“The industry is calling on Government to work with it to create the policies that will allow it to deliver the government’s ambition of 300k homes a year in England. Delivering more homes will not only help solve our acute housing crisis, but also provide a further boost to communities and economies up and down the country.”   

Matthew Spry, Senior Director at Lichfields said:

“We were delighted to be asked by the HBF to update our original 2015 report. In preparing our analysis we drew upon a wide range of official and well-established data sources, as well as engaging directly with house building companies including to capture information they assemble as part of Corporate Social Responsibility reporting. We have again identified the very significant economic contribution made by house building and how boosting supply to achieve the Government’s aspiration of 300K homes per annum in England will not only help improve access to housing for people across the country but also deliver a significant economic and infrastructure dividend.  It is important that this contribution is properly recognised in planning and investment decisions across central and local government, agencies and Local Enterprise Partnerships.”


For media enquiries, or to arrange an interview, please contact Steve Turner on 020 7960 1606 or 07919 307760.    

Notes to editors

  1. The Home Builders Federation (HBF) is the representative body of the home building industry in England and Wales. The HBF’s member firms account for some 80% of all new homes built in England and Wales in any one year, and include companies of all sizes, ranging from multi-national, household names through regionally based businesses to small local companies:
  2. Lichfields, the trading name of Nathaniel Lichfield & Partners Ltd, is the pre-eminent planning and development consultancy in the UK. Its specialists deliver insight, innovation and advice to create great places for future generations. It has offices in Bristol, Cardiff, Leeds, London, Thames Valley, Manchester, Newcastle and Edinburgh. It was set up in 1962 by highly-decorated town planner Professor Nathaniel Lichfield and is owned by its staff through an employee benefit trust. It has annual revenues of £22m and employs 220 people across its nationwide offices. Lichfields was RTPI Planning Consultancy of the Year for three successive years - in 2012, 2013 & 2014 - making it the first consultancy to achieve this feat. Lichfields has longstanding expertise on the economic dimension of development and has prepared economic footprint analysis for a wide range of corporates in the property sector.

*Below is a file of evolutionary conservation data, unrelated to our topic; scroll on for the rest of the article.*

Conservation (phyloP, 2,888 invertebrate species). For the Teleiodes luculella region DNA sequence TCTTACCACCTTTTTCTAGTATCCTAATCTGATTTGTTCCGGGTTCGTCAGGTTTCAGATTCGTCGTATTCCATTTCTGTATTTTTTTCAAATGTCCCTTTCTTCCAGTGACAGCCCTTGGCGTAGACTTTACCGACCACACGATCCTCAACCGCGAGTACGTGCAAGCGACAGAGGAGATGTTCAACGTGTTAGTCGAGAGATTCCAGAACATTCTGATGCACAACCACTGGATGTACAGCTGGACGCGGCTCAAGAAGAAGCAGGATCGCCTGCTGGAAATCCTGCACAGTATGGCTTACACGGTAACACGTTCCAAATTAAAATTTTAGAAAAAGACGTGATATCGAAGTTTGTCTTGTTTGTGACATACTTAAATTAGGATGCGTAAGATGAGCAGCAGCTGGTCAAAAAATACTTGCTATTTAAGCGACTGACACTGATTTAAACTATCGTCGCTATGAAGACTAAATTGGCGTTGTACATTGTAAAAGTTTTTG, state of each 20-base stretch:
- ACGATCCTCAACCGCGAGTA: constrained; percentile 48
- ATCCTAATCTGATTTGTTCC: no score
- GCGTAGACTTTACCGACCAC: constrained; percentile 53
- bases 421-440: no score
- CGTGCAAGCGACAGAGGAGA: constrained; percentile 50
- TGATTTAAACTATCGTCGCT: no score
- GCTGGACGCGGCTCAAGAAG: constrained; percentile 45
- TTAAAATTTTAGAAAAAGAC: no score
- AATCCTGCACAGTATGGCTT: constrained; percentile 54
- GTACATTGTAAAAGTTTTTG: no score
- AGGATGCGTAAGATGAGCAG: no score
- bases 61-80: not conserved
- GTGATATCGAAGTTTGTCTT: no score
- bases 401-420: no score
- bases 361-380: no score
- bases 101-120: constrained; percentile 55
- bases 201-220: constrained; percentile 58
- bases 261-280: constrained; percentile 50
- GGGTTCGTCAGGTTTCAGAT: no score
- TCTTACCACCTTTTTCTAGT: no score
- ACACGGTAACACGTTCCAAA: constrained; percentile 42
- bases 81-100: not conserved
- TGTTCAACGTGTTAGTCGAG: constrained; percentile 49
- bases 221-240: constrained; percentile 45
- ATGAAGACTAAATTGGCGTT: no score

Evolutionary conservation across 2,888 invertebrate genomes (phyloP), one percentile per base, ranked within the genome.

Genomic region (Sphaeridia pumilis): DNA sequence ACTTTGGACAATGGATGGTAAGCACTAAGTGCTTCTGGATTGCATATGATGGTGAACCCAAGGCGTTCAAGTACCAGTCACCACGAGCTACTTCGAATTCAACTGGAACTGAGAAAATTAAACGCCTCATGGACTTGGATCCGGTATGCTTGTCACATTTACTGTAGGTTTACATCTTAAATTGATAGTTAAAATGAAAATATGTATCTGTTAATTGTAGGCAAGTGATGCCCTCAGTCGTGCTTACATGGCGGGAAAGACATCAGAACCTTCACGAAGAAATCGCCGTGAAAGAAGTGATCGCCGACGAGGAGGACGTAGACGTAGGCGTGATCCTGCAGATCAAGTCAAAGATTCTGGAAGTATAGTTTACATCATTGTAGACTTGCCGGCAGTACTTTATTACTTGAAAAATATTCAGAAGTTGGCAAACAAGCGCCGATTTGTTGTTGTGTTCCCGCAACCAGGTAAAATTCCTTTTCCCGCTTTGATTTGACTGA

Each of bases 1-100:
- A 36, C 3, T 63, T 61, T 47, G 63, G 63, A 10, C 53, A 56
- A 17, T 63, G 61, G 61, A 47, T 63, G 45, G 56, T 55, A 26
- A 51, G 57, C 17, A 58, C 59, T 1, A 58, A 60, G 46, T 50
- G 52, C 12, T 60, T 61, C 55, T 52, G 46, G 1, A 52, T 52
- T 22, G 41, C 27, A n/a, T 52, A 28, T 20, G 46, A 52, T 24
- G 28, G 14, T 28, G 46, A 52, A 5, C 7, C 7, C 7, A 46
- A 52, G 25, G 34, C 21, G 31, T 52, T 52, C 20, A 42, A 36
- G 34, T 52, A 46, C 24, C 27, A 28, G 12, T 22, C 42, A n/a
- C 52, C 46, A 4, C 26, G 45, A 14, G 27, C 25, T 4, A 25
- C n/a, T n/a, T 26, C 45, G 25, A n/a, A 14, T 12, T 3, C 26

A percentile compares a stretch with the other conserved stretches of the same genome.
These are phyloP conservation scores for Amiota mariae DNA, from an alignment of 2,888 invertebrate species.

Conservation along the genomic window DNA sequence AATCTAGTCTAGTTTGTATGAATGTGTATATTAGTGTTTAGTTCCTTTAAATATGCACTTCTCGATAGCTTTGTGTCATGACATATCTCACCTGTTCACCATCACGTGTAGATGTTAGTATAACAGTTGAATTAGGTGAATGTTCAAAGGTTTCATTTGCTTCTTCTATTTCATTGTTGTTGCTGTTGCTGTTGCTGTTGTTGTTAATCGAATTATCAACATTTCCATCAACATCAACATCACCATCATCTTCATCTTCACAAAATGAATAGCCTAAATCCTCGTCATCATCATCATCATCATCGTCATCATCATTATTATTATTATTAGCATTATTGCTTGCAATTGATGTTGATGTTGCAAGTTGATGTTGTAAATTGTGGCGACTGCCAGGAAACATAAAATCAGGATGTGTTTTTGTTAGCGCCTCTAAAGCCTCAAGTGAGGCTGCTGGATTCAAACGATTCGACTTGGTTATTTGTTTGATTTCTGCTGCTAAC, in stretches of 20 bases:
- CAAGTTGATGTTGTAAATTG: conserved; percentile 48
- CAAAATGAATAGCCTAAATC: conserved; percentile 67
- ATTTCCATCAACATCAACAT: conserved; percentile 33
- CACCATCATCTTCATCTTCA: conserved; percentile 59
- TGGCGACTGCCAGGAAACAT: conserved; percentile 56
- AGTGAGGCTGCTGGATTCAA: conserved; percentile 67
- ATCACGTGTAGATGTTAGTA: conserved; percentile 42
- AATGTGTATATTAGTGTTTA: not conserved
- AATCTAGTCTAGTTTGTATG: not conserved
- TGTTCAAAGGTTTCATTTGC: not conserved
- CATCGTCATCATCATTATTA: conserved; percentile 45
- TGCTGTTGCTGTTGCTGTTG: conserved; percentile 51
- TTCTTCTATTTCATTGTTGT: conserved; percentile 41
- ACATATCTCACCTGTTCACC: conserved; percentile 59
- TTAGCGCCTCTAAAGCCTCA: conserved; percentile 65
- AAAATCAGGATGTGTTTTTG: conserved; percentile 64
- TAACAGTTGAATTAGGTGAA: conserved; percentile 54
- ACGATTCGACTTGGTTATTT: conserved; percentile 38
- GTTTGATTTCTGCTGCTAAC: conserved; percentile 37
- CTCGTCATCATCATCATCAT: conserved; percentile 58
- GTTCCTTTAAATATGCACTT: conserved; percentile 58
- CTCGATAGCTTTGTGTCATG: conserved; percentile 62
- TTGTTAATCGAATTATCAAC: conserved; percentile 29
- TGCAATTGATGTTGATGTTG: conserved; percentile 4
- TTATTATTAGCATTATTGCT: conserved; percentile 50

3. The government’s housing supply: net additional dwellings statistics, also known as ‘net additions’, are released annually in November for the year to 31 March and track changes in the size of dwelling stock in England due to new builds, conversions (for example, a house to a number of flats), changes of use (for example, a residential house to an office) and demolitions.
  4. The Help to Buy: Equity Loan scheme, since it was launched on 1 April 2013, has helped 158,883 households purchase a new build home (as of 31 December 2017). Most of the home purchases in the Help to Buy: Equity Loan scheme were made by First Time Buyers, accounting for 128,317 (81 per cent) of total purchases. The latest statistics are available here.

[1] The figures quoted for comparison are drawn from the 2015 HBF report which looked at the industry across the whole of the UK. The 2018 research is focused on England and Wales, so not all figures are directly comparable.

The Economic Footprint of UK House Building_July 2018LR.pdf